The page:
A week and a half ago, I played Urchin during one of the midnight time slots at the Dragonflight convention in Bellevue, WA. Two days ago, I GM’d urchin for a group of 6 that included 4 new gamers with very little (1 to 5 sessions each) previous RPG experience. Seeing it from both sides of the GM screen in such a short time has convinced me Urchin is a game where the GM has the least interesting job, and the least narrative power. The GM is at best second-fiddle to the urchins, but even that probably over-estimates the GM’s importance in this game.
At the game where I was a player, I absolutely dominated (and created from whole cloth) the plot. At the game I GM’d, I couldn’t make my pet plotline materialize no matter how hard I tried to push it.
Band On The Run, aka Let Me Tell You About My Character:At Dragonflight, I played a has-been failed punk-rocker with dreams of getting his band back together.
In the real world, I (the player) once (many years ago) met a friend of a friend who claimed that they’d accidentally left a diary at a bus stop and a year later one of the poems they’d written in that lost journal was now a top 40 pop song. I was skeptical, but, whatever, the truth of their story is beside the point. The idea at least has dramatic potential. I’ve always kinda wanted to use that notion in a character (in an RPG or a piece of fiction) but never got around to it… until the game at Dragonflight.
My character, Rory Wanker (of the once-almost-famous “Rory Wanker and the Bloody Stickahs”) took that diary story and dialed it up to 11. He also had serious psychopathic delusions, and was convinced that he had previously killed Sir Paul McCartney four times and They just kept replacing the blighter with clones. I was basically claiming to have written the lyrics to every Lennon-McCartney song ever, and also claiming to be the cause of the “Paul is Dead” meme. I just riffed off that nonsense all night long.
Every time it was my turn, I pushed the rest of the our group of punks and bums towards tracking down Sir Clone McCartney and offing him again. As a group, we raised the Kill Cartney Count up from 4 to 6 over the course of the session. At least one of those two kills was deliberate misdirection from my fellow PCs, but who was I to quibble over the identity of the body they’d shivved? So our characters invaded the random hotel that I, in my delusion, insisted was where Sir Clone McSongthief was staying while he was in town.
So there’s this major player-driven plotline that served as the backbone of the session. About the only decision left for the GM was whether Paul McCartney was actually staying at that hotel - but from my crazed perspective it was irrelevant because no matter who was in that penthouse, I would fill in the connection to make them part of the Clone McCartney conspiracy. That’s kinda the point of playing a crazy person.
Long story short, I jump off the roof of the pent-house where we just killed McCartney #6. I did this at the end of somebody else’s scene that I happened to be present for. I chose my timing because I’d get to Kick the next scene:
Fade to black. Fade in to a fancy office with a huge desk, and framed gold records on the wall. Rory is there with his agent. “And that’s how the concept album ends, hence the name ‘Paul is Dead’. I’ve got most of the songs written, I’m ready to go to the recording studio.”That’s a complete dick move, right there, narrating that the session only existed in my character’s album pitch. I tell myself it’s okay because my character is nuts enough that if anyone has an issue with my ending, they can just write it off as the crazy thing running through my head as I fall 20 stories. I was being a bad player, grandstanding and spotlight-hogging, then invoking my own Deus Ex Machina after I made a bone-headed suicidal move. That's totally the sort of nonsense I engage in as a player, especially in a rules-light "hippy game" like Urchin.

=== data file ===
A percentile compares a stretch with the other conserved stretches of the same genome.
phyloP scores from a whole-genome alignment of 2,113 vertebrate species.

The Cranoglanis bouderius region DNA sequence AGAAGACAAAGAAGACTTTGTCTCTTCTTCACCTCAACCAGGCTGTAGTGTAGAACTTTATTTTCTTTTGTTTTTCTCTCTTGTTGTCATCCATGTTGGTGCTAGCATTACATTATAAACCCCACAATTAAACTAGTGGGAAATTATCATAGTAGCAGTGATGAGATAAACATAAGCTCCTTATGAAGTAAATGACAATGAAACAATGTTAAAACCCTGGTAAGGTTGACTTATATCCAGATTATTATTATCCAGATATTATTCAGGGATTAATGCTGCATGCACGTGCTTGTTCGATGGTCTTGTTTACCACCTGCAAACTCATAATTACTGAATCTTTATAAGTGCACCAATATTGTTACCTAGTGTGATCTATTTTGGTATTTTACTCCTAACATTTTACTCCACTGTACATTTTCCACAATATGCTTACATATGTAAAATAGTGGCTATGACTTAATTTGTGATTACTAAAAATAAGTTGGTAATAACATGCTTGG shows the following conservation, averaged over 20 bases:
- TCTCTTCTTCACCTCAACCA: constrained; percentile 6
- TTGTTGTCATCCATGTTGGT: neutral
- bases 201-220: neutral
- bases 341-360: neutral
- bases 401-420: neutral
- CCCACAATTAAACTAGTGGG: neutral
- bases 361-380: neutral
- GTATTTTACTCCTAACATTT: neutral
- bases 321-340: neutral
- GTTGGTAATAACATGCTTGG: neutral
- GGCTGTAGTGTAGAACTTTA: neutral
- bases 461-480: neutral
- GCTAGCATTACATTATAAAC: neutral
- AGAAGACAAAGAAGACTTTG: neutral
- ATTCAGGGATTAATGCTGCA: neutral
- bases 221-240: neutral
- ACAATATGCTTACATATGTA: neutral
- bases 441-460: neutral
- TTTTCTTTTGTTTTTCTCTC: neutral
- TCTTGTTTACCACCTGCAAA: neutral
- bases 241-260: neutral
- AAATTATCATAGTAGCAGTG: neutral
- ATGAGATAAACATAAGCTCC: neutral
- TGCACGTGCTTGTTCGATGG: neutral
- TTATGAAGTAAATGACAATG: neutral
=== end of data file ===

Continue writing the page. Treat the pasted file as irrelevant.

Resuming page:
In any normal RPG, it’d be appropriate at that point for the GM to say “No, you’ve jumped off the roof, and now you’re dead.” Or at least roll damage or call for a saving throw vs falling or something.
Mechanical Failure:Urchin’s mechanics aren’t really set up that way. PCs don’t die unless the player wants them to. Instead they end up “in the gutter”, which is just this unfun quantum state where your turns are skipped until a fellow PC brings you food, then you’re magically all okay. With the rules as written, the only way your PC can die against your will is if all the PCs end up in the gutter at the same time… or if all your fellow PCs hate you so much that no one will bring you a candy bar to save your life. You are expressly granted the narrative control to set your scene where-ever you want, and the GM’s main job is say “yes” repeatedly.
I feel urchin is broken. The rules are flawed. Every time I enjoy the game (and I usually do) I feel simultaneously guilty and lucky. The game is a house of cards that could topple over at any moment, but more often than not we get to the end of the session without bumping the metaphorical table.
In Urchin, players go around that table taking turns. Turns are entire scenes that could last anywhere between 10 seconds and 10 minutes. You can either “kick” a scene, or “grab” a scene. Kicking a scene is where the player narrates the situation and what their character is trying to do, and the GM just adjudicates the rules (and maybe sets the difficulty and results if the player chose to do something that’s not covered by the rules). When you Kick, you as player are usurping at least 80% of the power a GM normally has. A good game of Urchin is one with colorful PCs who take the initiative to do interesting things.
The other option is Grabbing a scene. Grabbing frees up the GM to narrate and frame the scene (giving them back the power most other games assume they always have). The rulebook also provides a chart the GM can roll on if no obvious scenes spring to mind. The Scene Grabbing Chart ranges from absolutely devastatingly terrible (attacked by multiple bad guys that each individually outclass you), to just mildly better than the average turn. Once the players have been bitten by that chart once or twice, they’ll stop grabbing and start kicking hard.
There’s only three ways a session of Urchin can end: